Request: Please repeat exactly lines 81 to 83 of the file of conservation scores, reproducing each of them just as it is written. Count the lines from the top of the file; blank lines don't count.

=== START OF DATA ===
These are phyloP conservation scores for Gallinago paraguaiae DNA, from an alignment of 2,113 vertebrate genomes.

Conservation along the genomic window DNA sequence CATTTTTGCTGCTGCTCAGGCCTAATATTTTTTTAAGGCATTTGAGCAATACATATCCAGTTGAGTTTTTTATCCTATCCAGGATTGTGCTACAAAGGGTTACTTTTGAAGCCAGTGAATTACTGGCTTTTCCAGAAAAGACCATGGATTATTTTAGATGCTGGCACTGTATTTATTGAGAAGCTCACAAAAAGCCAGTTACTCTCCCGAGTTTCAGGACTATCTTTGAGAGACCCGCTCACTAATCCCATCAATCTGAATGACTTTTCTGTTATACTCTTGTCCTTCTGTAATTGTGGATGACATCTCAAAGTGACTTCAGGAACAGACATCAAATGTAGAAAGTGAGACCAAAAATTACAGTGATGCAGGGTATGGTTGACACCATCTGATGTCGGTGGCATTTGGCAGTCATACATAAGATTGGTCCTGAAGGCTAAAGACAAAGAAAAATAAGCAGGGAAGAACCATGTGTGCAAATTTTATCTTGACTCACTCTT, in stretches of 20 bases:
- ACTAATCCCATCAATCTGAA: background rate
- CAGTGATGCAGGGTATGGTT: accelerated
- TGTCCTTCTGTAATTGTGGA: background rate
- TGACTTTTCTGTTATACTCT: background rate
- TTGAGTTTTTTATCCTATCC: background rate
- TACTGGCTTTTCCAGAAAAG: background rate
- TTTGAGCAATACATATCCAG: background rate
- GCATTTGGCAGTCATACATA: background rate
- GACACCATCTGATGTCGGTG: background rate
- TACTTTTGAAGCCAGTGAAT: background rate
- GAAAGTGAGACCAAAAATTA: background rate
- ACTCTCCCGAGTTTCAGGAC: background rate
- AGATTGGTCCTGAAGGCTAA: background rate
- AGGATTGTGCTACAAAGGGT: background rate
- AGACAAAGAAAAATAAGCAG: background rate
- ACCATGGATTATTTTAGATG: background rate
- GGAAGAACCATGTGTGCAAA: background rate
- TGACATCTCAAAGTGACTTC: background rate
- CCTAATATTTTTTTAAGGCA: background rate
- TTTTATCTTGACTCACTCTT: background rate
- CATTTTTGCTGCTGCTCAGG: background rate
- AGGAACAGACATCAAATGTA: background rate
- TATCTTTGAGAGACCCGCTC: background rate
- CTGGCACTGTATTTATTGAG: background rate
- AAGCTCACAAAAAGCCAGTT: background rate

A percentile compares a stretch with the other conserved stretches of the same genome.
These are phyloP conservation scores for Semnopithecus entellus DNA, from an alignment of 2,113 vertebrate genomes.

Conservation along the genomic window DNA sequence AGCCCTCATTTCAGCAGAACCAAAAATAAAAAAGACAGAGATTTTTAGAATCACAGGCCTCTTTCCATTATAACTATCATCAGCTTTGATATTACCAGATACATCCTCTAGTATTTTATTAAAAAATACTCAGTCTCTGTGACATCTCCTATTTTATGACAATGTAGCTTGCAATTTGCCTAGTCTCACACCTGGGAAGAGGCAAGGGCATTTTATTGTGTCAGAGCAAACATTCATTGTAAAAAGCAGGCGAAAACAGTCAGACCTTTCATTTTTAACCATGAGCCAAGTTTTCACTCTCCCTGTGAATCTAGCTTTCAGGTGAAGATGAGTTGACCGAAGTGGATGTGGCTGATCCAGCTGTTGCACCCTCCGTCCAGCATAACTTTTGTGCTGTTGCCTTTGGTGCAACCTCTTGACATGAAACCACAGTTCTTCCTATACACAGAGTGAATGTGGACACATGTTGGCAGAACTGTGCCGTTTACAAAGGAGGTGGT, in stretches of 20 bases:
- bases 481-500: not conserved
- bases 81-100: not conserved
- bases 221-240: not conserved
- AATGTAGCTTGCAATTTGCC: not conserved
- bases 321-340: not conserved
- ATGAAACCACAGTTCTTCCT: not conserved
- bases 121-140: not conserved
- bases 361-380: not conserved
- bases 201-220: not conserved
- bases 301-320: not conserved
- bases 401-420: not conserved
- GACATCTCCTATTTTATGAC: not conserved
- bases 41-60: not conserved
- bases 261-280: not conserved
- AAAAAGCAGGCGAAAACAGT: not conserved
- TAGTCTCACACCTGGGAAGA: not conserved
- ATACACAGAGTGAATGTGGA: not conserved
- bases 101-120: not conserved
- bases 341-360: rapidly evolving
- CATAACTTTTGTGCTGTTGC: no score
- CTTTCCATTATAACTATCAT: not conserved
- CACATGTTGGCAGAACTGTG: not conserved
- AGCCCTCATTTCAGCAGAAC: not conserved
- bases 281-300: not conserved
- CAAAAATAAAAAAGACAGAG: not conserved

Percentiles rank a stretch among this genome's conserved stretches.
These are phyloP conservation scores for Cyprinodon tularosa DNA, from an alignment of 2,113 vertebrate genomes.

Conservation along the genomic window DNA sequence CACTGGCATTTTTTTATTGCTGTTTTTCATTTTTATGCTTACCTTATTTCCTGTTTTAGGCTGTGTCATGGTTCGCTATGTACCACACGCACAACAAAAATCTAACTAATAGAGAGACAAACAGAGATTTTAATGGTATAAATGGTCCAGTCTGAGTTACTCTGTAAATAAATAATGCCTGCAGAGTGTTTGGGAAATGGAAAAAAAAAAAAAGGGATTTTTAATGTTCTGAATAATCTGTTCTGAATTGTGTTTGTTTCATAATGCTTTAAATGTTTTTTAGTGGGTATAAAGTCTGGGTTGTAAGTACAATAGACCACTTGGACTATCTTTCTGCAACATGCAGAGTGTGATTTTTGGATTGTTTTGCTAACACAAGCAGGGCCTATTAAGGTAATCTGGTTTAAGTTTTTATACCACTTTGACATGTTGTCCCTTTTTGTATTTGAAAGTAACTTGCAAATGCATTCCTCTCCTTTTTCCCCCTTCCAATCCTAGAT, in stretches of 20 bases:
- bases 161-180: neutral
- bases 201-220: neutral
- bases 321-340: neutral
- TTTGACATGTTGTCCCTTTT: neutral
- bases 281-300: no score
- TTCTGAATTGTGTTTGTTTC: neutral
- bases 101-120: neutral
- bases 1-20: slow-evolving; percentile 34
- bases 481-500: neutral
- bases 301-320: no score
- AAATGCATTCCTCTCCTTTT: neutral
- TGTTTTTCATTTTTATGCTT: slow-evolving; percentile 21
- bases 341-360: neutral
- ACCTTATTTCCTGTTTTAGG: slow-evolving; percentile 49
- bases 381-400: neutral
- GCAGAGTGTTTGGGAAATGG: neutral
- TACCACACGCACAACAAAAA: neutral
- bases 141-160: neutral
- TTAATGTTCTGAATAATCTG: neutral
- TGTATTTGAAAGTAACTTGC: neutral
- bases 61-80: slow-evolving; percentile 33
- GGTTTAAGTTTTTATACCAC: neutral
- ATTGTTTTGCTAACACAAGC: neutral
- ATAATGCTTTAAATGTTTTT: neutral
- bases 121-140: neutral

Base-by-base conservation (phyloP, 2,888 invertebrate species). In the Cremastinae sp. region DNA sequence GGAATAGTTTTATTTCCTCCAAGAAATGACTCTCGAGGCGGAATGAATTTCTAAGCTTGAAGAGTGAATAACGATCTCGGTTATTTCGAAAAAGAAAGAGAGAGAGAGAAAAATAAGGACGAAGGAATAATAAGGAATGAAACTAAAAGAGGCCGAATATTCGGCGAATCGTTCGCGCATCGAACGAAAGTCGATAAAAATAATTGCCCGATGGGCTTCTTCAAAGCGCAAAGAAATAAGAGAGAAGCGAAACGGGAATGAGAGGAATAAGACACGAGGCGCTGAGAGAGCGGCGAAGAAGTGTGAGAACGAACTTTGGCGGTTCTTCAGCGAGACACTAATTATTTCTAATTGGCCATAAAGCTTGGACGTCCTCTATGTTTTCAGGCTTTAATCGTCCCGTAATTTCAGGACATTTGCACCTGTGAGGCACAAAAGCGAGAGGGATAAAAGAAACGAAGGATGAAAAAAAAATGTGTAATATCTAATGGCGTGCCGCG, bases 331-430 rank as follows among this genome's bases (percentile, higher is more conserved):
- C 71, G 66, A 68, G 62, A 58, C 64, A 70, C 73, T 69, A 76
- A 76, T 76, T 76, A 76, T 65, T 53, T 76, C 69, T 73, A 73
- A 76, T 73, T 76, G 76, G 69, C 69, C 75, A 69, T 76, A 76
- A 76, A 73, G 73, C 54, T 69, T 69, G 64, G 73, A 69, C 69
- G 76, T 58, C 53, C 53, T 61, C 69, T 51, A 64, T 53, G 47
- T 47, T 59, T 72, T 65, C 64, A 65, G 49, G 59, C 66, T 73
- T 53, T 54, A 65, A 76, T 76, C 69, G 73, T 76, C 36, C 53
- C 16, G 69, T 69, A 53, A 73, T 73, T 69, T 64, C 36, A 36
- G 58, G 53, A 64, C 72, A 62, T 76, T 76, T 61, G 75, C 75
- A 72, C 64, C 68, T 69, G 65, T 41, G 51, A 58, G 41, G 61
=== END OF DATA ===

- ATTGTTTTGCTAACACAAGC: neutral
- ATAATGCTTTAAATGTTTTT: neutral
- bases 121-140: neutral